Comedians

17 Popular Secrets You Did Not Know About Colin Quinn

1. Colin Edward Quinn is an American stand-up comedian, actor, and writer.

2. Notable film work includes his role as Dickey Bailey in the Grown Ups films.

3. Quinn has also become known for his comedic one-man shows that offer his unique takes on history and growing up in New York City.

4. As of 2015, he has written and starred in five shows: Irish Wake, My Two Cents, Long Story Short, Unconstitutional, and The New York Story, two of which he collaborated on with Jerry Seinfeld as director.

5. Long Story Short was also filmed as an HBO special that aired on April 9, 2011 and Unconstitutional was released as a Netflix special in 2015.

6. Quinn was born and raised in the Park Slope neighborhood of Brooklyn, New York, the son of teachers.

7. Quinn began performing stand-up comedy in 1984, and first achieved fame in 1987 as the sidekick announcer of the MTV game show Remote Control, which lasted five seasons.

8. He wrote for In Living Color, and co-wrote and produced the movie Celtic Pride, which starred Damon Wayans and Dan Aykroyd.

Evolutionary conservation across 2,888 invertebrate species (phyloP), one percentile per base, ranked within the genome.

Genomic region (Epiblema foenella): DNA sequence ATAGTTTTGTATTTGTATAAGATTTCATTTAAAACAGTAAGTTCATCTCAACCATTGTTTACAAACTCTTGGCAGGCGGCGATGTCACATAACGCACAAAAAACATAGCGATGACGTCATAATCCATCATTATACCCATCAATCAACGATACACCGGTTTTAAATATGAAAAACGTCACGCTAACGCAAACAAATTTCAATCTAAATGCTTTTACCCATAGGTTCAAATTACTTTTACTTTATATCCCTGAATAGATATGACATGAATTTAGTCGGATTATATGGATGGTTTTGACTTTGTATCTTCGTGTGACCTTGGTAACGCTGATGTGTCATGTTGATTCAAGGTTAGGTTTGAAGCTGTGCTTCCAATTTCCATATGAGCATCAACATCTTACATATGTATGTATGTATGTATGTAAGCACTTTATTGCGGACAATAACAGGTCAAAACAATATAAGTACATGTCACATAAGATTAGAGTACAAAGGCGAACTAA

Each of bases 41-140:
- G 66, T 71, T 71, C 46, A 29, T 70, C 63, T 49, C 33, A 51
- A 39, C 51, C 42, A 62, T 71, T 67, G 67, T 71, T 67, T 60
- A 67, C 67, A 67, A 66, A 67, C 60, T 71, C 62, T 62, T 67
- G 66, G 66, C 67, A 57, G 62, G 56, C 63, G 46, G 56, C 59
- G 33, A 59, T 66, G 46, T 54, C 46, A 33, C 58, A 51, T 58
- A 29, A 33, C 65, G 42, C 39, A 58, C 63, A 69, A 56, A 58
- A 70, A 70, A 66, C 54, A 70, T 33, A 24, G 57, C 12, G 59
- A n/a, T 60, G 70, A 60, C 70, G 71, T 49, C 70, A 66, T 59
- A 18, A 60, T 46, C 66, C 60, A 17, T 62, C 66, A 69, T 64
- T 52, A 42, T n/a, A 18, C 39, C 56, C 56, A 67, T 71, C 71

9. In 1995, Quinn was hired by Saturday Night Live as a writer and featured player.

10. He established himself on the show with characters such as “Lenny the Lion” and “Joe Blow”, and did the recurring segment “Colin Quinn Explains the New York Times”.

11. Quinn commented on a number of highly publicized media circuses, including the Clinton-Lewinsky Scandal and the Microsoft Anti-Trust Trial.

12. During his SNL tenure, Quinn was offered the role of Scott Evil in Austin Powers: International Man of Mystery by Mike Myers, which he turned down.

13. Quinn has called it the only project he has regretted turning down.

14. After leaving SNL, Quinn hosted the short-lived The Colin Quinn Show on NBC in the Spring of 2002.

15. Despite mostly positive reviews from critics, it was cancelled after three episodes.

16. Quinn had greater success with his subsequent show, Tough Crowd with Colin Quinn, which ran on weekdays on Comedy Central from 2002 to 2004.

17. The show featured a panel of four comedians, with Quinn as host, discussing the social and political issues of the day.

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